Discussion T h e survey indicates that the counts of dead mammals on the East Suffolk roads during the summer 1966 were exceptionally high when compared with the counts for the two summers following. At any one time the numbers of animal corpses on the road must be the result of an interaction of many factors, e.g., population size, activity (see Haugen, 1944, Brockie, i960),' traffic volume and speed. However, it is noteworthy that the high counts for rats of summer 1966 coincided with reports and complaints of rat plagues in both Suffolk and Norfolk. T h e pest division of the Ministry of Agriculture, Fisheries and Food reported that 1966 was an exceptionally 'bad' year for rats, so much so that a special training scheme was devised to teach farm staff how to cope with them. It seems quite likely that in this instance the high mortality was related to high population level. If this was also true for the other counts, it would appear that 1966 was a year that favoured the breeding of mammals but not of birds. It would be most interesting to know what factors were responsible. Mole corpses were only encountered during June, 1967, when it is thought that the exceptionally dry spring had made the soil dry and hard and therefore difficult for burrowing and catching food. Dead moles could be observed in most gardens and fields on high land during this period. Hodson (1966), investigating animal road deaths on a two mile Stretch of a road in Northamptonshire, recorded six mole corpses during the summer of 1959 (three during June and three in September), but none at all during 1960. It will be remembered that the summer of 1959 was a record one for both high sunshine and low rainfall values and it seems probable that a hard dry soil was also the cause of this mole mortality. T h e absence of records for amphibia and reptiles is a marked contrast to the results of Hodson in Northamptonshire, who found that 70-8% of all animal casualties were frogs (Rana temporaria). I have on rare occasions found the corpses of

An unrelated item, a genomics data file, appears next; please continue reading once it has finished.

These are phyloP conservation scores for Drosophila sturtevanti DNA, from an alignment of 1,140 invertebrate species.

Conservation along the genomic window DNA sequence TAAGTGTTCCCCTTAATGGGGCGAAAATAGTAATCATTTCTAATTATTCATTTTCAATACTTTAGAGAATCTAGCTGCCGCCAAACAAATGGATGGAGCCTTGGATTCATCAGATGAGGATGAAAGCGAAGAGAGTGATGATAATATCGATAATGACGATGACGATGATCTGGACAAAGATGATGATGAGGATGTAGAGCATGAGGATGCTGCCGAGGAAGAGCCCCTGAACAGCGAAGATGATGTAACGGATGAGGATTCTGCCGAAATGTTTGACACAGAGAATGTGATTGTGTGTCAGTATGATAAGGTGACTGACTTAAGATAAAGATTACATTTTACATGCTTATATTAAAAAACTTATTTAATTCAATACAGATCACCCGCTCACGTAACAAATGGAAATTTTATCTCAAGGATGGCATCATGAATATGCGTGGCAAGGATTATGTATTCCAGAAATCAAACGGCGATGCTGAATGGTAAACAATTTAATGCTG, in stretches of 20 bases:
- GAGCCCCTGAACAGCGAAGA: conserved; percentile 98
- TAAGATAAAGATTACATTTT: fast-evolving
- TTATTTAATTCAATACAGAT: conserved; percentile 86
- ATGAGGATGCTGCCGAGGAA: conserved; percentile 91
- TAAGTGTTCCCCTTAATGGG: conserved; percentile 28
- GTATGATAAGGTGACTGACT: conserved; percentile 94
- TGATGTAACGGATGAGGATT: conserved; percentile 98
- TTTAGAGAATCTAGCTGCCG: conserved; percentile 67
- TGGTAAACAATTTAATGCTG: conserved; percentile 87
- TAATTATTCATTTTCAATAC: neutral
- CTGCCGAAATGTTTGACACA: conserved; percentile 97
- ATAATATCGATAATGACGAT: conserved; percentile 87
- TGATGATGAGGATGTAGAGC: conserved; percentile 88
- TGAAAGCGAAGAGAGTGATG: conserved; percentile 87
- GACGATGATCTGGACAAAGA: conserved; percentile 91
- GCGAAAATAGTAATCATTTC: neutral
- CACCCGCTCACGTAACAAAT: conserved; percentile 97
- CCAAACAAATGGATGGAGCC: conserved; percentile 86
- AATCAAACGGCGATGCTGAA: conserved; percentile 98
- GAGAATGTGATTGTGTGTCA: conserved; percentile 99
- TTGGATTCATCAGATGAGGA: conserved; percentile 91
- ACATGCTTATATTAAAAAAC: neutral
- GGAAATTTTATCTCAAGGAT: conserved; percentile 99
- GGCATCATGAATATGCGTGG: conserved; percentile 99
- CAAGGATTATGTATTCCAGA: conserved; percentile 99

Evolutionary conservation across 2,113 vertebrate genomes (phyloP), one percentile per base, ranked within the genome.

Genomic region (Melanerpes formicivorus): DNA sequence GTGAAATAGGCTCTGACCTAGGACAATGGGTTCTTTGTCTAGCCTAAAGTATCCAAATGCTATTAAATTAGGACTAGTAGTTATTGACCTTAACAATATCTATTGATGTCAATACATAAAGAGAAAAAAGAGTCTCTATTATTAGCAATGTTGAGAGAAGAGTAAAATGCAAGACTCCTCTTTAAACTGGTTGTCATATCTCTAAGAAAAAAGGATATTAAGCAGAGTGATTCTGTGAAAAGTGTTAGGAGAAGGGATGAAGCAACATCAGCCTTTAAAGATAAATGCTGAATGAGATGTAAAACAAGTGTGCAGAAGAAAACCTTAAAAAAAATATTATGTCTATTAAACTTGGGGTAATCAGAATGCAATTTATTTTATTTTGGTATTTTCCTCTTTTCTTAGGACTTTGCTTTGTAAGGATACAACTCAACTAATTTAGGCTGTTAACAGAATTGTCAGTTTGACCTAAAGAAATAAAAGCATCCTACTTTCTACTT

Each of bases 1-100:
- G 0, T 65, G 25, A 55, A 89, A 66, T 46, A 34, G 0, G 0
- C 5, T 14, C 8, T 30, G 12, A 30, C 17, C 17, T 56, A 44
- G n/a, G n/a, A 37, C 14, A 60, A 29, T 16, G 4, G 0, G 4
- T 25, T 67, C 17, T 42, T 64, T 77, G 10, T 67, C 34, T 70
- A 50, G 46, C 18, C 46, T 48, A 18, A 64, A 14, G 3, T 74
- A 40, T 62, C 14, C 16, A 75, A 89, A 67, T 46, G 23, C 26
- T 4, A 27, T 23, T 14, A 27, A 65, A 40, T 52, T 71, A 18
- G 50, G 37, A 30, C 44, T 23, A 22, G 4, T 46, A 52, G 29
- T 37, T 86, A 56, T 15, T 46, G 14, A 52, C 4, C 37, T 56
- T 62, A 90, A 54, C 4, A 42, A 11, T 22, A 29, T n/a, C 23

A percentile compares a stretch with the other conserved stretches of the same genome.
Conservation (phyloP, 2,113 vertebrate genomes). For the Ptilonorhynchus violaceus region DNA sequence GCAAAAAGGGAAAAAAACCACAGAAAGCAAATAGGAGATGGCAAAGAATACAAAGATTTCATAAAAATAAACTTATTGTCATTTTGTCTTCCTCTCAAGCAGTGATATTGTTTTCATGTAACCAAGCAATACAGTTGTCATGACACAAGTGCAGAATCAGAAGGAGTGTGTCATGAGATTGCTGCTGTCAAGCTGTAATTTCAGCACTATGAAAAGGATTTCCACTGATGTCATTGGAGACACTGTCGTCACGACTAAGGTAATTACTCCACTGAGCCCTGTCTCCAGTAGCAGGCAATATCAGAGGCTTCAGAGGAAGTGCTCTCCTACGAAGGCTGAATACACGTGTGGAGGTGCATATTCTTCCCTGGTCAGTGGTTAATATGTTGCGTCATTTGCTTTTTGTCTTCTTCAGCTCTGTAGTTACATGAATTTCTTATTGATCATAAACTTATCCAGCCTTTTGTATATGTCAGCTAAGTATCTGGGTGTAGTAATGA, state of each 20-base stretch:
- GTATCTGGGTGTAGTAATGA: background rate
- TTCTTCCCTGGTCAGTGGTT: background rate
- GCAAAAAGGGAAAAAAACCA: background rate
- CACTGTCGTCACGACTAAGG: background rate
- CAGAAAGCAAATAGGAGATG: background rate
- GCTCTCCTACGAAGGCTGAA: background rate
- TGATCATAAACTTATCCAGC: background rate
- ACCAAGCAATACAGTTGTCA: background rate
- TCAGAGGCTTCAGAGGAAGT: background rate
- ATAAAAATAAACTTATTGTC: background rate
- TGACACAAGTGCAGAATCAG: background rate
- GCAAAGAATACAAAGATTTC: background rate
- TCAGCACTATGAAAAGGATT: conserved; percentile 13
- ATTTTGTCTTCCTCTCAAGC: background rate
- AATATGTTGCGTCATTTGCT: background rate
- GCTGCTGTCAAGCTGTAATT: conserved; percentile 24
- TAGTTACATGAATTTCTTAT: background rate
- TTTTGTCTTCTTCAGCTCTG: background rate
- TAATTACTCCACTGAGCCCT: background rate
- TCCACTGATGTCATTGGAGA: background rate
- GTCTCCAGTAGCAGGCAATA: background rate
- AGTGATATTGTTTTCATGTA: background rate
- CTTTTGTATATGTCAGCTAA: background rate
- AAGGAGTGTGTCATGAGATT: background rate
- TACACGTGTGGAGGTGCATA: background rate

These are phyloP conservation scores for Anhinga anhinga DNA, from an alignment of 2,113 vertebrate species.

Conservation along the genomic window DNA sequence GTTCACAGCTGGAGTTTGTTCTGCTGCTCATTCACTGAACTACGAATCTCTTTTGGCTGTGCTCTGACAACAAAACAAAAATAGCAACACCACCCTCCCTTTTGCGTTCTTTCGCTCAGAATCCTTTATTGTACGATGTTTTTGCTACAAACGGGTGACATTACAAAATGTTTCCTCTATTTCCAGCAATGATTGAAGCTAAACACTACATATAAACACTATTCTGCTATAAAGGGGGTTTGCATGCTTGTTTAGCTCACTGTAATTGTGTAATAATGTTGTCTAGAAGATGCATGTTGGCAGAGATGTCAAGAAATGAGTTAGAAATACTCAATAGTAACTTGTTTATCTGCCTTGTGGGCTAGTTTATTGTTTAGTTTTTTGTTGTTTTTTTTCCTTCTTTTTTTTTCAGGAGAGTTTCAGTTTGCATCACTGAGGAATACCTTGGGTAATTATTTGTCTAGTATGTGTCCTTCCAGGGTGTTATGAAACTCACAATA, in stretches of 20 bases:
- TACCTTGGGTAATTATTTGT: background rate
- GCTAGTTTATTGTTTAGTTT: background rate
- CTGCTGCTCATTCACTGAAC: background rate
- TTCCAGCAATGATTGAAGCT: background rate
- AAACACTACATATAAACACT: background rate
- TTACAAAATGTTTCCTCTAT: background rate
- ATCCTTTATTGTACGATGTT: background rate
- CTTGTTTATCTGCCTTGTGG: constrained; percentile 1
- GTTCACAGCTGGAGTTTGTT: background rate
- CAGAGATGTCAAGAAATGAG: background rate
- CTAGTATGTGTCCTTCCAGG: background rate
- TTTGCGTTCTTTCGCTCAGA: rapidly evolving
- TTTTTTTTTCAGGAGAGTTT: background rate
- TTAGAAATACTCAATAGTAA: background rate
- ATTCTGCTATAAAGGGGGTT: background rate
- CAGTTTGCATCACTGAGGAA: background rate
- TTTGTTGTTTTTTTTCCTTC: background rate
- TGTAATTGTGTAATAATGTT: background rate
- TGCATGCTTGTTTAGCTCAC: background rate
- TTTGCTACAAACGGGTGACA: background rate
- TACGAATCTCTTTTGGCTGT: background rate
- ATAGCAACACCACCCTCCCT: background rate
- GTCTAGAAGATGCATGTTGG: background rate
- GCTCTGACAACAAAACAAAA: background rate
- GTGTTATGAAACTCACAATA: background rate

ANIMAL CORPSES ON EAST SUFFOLK ROADS
frogs a n d grass s n a k e s (Natrix natrix) whilst W a l k i n g on East Suffolk roads and it is probable that the type of survey described in this paper, with its lack of careful searching, is not suitable for the smaller animals. Cuthbert (unpublished data), counted eighty small bird corpses in June and July, 1965, over a three mile Stretch of r o a d between Theberton a n d Leiston, most of which were found by careful searching of the grass verges. Nevertheless, if the results of my survey are treated as a daily search of a regulĂ¤r 19-7 mile road length, a total animal mortality of 23,800 animals per year can be estimated for East Suffolk alone (allowing that the total mileage of all classes of road in East Suffolk is 1,956 miles). References Brockie, R. (1960). Road mortality of the hedgehog (Erinaceus europaeus, L.) in N e w Zealand. Proc. Zool. Soc. Lond. 134, 505. Haugen, A. O. (1944). Highway mortality of wildlife in southern Michigan. J. Mammal. 25, 177. Hodson, N . L . (1966). A survey of road mortality in mammals (and including data for the grass snake and common frog). J. Zool. Lond. 1966, 148, 576.
P. Nicholson, Carmel Cottage, Cookley, Haiesworth, Suffolk.